Today is the one-year anniversary of the Apple-Intel alliance. It was June 6, 2005, when Steve Jobs made the official announcement at Apple’s Worldwide Developer Conference. Rumors swirled about Apple switching from PowerPC to Intel in the days just prior to the conference, but the official announcement was still shocking. After all, Apple had spend more than a decade teasing Intel about the better performance of PowerPC chips. However, IBM and Motorola were not able to upgrade their offerings fast enough for Apple, and, in particular, were not able to offer a G5 chip for the next generation of Apple laptops.

Reactions of Apple’s customers ranged from “Yes! Now we’ll have some real power in our Powerbooks / Powermacs,” to “Intel sucks! Now Apple sucks too!”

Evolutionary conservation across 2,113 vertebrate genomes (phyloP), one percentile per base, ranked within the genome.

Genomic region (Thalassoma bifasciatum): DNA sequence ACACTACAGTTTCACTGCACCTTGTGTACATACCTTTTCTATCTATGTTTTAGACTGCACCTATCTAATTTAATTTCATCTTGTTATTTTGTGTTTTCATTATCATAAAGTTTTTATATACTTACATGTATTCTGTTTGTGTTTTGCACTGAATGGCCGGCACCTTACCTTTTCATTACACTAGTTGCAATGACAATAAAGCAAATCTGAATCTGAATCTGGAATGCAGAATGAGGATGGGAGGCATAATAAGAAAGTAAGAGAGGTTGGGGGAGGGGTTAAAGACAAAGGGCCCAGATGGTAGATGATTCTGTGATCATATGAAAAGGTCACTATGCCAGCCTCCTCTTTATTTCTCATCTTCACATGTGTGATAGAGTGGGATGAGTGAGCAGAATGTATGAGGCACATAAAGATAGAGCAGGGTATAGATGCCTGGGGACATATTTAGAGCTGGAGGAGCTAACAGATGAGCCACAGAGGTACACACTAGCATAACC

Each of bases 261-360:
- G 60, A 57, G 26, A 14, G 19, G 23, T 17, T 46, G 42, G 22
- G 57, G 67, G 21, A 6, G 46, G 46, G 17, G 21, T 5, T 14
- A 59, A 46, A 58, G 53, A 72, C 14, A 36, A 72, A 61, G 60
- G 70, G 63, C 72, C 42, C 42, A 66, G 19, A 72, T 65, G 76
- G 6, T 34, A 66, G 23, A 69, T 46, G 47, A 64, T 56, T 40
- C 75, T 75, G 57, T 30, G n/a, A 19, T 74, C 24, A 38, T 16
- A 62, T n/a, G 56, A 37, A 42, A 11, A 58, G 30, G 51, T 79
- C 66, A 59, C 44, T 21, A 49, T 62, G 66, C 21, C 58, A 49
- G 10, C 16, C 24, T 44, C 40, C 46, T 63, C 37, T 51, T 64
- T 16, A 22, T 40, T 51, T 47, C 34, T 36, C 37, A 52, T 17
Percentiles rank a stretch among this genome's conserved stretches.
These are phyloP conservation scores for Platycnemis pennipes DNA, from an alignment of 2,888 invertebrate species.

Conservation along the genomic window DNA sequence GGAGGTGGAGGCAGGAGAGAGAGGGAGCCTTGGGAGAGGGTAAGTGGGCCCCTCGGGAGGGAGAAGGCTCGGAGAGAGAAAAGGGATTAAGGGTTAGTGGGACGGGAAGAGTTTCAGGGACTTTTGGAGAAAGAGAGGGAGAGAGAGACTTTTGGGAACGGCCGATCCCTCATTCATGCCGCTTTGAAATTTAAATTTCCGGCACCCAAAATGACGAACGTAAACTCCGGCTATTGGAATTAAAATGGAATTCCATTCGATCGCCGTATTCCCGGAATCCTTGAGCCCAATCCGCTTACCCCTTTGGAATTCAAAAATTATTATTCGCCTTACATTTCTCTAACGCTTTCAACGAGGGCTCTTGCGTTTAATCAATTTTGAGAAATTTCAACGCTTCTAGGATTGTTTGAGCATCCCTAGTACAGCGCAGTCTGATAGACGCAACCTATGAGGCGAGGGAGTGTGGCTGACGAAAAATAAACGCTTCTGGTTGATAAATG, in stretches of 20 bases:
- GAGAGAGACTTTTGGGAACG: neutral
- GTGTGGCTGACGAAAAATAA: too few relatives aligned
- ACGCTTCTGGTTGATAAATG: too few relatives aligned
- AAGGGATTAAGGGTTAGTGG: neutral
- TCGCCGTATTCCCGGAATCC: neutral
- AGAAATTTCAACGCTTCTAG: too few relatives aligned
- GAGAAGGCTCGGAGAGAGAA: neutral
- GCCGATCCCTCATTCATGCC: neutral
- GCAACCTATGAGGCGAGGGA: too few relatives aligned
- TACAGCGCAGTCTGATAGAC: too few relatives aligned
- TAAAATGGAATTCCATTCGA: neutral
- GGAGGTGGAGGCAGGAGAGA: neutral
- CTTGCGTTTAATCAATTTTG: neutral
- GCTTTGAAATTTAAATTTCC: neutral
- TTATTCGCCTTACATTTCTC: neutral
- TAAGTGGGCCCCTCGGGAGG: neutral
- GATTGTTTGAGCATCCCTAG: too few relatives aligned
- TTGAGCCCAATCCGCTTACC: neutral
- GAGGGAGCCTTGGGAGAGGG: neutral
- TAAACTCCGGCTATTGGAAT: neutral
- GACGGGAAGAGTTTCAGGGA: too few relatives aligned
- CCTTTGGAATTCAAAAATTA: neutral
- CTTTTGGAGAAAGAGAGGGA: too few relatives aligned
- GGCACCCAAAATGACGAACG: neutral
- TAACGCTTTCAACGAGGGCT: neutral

I was electrified by the news. For one thing, it meant that Apple would have a more diverse line of chips available to them, hopefully leading to a more diverse offering of computers. Also, Apple made it clear from the being that it would be possible to run other operating systems on the Mac, than OS X, with the Intel chip.

Now we can run OS X, XP, and Linux all on the same Macintosh computer, which has already proven to be extremely useful (not to me personally.) As I’ve written elsewhere “Apple continues to “ignite a revolution in the personal computer industry,” by creating the tools we want and need to remain productive and creative in our brave new world.


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